- One reason for this is when you do something every single day for forty days, it ingrains the new discipline into our brains; this is the study of neuroplasticity. The grooves in the brain get re-grooved or REALLY GROOVY! These new grooves (Sadhana) can replace old bad ones (Samskaras) and this literally now becomes part of who you are.
What are the benefits of practicing a Sadhana for forty days?
- SELF LOVE… Love yourself. LOVE YOURSELF. No one can ever love you more than you. This is the calibration for all other love to come in. Ebb and Flow, baby! This is the cycle of giving and receiving.
- COMMITMENT…a Sadhana may only be three, five or ten minutes a day, but just doing it every single day no matter what says that you care about your spiritual evolution. Put yourself first. Do not cancel on you, do this regularly and you are growing and evolving.
- DISCIPLINE…the ego is shrewd, clever and tricky. It will use all kinds of excuses to try and keep you from doing your Sadhana. Doing it every single day builds discipline as we learn not to listen to the mind and the ego, and to just DO what feels good because we know we truly want it. Every thought that feels good is bringing us closer to our Inner Guidance System and attracting more feeling good thoughts!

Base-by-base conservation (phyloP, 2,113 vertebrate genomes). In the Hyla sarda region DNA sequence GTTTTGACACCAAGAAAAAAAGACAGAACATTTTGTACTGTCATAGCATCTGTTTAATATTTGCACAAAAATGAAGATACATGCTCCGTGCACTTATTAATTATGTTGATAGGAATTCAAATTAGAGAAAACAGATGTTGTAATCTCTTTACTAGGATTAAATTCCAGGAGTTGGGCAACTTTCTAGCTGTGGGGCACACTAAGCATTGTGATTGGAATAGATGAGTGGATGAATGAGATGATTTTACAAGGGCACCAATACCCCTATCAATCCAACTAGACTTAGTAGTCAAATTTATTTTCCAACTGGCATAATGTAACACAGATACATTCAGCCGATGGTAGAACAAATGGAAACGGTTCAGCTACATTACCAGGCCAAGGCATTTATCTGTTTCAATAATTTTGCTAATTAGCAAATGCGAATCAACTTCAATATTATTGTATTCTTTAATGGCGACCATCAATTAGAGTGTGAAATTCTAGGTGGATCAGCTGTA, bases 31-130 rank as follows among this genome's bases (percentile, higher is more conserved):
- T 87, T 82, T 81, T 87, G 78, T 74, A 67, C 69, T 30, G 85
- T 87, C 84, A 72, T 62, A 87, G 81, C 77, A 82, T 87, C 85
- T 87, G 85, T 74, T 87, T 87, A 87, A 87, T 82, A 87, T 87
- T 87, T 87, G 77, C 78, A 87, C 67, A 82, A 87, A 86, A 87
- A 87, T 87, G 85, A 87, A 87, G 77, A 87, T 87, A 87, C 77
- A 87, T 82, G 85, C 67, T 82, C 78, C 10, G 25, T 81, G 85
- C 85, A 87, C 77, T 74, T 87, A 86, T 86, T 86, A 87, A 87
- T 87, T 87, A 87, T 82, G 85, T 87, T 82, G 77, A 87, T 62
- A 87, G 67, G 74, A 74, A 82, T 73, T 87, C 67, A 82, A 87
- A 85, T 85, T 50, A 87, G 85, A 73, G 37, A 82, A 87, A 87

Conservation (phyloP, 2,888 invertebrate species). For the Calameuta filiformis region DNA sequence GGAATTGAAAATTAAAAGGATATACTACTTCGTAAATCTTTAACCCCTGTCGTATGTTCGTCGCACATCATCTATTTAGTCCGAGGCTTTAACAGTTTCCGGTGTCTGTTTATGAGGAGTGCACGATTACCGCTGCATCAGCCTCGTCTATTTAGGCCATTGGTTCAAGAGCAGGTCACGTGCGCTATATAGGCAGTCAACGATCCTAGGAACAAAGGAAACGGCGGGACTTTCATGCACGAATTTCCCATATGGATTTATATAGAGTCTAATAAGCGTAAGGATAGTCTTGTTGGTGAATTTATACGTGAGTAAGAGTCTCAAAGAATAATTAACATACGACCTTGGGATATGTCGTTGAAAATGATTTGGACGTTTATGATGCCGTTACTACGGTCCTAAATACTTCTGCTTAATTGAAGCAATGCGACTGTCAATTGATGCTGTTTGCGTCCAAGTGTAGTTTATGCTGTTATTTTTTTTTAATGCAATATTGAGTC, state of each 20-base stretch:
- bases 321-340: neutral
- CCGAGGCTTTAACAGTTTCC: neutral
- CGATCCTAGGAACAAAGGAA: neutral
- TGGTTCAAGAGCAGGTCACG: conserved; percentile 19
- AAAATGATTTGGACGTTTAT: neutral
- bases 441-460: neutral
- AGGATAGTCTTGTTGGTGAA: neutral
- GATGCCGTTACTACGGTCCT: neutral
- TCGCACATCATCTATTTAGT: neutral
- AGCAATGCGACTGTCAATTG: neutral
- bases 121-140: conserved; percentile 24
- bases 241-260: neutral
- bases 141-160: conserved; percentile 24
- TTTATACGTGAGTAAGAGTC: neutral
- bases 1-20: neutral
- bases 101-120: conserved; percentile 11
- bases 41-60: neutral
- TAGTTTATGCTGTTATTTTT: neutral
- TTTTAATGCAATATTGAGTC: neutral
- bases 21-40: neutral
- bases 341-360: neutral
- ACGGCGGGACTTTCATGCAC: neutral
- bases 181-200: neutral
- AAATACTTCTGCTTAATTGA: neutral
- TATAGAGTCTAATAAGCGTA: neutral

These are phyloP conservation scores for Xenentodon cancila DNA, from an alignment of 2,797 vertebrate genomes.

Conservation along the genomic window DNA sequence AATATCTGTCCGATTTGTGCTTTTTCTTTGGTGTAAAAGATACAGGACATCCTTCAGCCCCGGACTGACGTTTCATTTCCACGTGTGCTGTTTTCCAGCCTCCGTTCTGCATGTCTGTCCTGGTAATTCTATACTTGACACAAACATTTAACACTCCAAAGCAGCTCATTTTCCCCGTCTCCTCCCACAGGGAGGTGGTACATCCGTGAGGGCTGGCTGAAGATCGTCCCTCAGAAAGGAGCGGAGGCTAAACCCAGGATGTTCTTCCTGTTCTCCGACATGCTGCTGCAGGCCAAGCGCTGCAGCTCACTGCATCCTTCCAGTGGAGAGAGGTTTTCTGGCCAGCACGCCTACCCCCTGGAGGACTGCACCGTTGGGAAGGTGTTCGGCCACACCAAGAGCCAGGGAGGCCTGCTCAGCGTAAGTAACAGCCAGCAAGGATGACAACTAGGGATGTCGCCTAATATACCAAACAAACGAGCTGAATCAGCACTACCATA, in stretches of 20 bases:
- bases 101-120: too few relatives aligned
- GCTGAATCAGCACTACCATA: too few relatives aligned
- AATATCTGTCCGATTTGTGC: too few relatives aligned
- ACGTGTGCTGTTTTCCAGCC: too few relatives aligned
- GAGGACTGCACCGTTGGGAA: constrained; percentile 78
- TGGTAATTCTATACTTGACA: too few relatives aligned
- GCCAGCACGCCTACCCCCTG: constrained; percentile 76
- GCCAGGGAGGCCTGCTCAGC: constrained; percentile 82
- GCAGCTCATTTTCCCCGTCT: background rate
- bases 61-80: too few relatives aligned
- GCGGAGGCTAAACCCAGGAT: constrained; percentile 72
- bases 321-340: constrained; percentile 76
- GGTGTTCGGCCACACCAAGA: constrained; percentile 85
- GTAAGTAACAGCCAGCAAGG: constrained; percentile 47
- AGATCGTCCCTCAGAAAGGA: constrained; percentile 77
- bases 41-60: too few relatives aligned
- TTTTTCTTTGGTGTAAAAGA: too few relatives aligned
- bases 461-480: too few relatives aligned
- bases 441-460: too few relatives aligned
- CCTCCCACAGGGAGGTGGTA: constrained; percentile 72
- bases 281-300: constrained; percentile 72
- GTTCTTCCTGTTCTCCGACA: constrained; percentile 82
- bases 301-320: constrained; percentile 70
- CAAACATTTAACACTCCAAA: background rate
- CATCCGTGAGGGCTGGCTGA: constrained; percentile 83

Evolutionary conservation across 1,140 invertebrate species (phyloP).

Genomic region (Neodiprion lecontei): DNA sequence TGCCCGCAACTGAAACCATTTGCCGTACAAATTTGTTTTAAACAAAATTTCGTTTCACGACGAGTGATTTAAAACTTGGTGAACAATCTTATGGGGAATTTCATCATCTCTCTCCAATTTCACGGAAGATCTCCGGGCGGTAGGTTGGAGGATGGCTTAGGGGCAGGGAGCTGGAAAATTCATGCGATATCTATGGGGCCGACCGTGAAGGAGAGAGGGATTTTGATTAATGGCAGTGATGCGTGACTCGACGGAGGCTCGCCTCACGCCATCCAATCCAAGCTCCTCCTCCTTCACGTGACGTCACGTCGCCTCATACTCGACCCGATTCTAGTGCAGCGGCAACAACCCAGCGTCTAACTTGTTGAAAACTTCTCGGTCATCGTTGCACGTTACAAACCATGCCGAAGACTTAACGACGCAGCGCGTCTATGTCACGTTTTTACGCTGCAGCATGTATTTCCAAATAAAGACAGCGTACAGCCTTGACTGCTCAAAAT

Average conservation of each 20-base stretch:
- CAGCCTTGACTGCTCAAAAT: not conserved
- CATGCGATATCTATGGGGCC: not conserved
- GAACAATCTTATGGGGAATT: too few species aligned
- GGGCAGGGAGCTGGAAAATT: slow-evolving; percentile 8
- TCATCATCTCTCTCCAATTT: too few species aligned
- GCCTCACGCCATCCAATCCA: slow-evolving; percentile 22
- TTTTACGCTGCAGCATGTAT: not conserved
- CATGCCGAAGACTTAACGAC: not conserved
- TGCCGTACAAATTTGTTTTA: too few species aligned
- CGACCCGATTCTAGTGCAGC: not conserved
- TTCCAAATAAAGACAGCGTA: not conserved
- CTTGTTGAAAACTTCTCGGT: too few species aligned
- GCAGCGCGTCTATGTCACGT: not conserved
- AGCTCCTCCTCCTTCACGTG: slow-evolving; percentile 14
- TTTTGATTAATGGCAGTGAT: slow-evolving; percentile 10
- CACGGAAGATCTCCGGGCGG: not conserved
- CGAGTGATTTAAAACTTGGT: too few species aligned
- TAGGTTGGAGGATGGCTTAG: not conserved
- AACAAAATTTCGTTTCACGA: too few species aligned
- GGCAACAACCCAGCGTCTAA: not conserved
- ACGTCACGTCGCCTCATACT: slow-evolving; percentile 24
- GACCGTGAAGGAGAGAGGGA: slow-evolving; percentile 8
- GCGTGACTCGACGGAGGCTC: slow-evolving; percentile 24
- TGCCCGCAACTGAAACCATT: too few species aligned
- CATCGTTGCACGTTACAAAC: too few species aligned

- EVOLUTION… you are either changing and growing as a person, or you’re stagnating. “When you rest you rust”, said the women’s movement entrepreneur, Mary Kay Ash. Do you want life to improve? Doing a daily Sadhana is one small way to make sure that every single day is just a little bit better than the last one, no matter what else is going on in your life.
- FOUNDATION… just 10 minutes. A Sadhana is like planting a tiny little seed in the garden. Every day you practice you water it and it grows… and as you get used to dedicating ten minutes a day to your evolution and growth, you’ll naturally discover you want to create more and more time for yourself! That tiny seed blossoms, grows and bears fruit and one day you turn around and discover your whole life has become a Sadhana. You can read more about Sadhana in the book BE HERE NOW, by Ram Dass.
I hope these explanation and ideas get you re-energized to restart or motivate you to continue your Sadhana.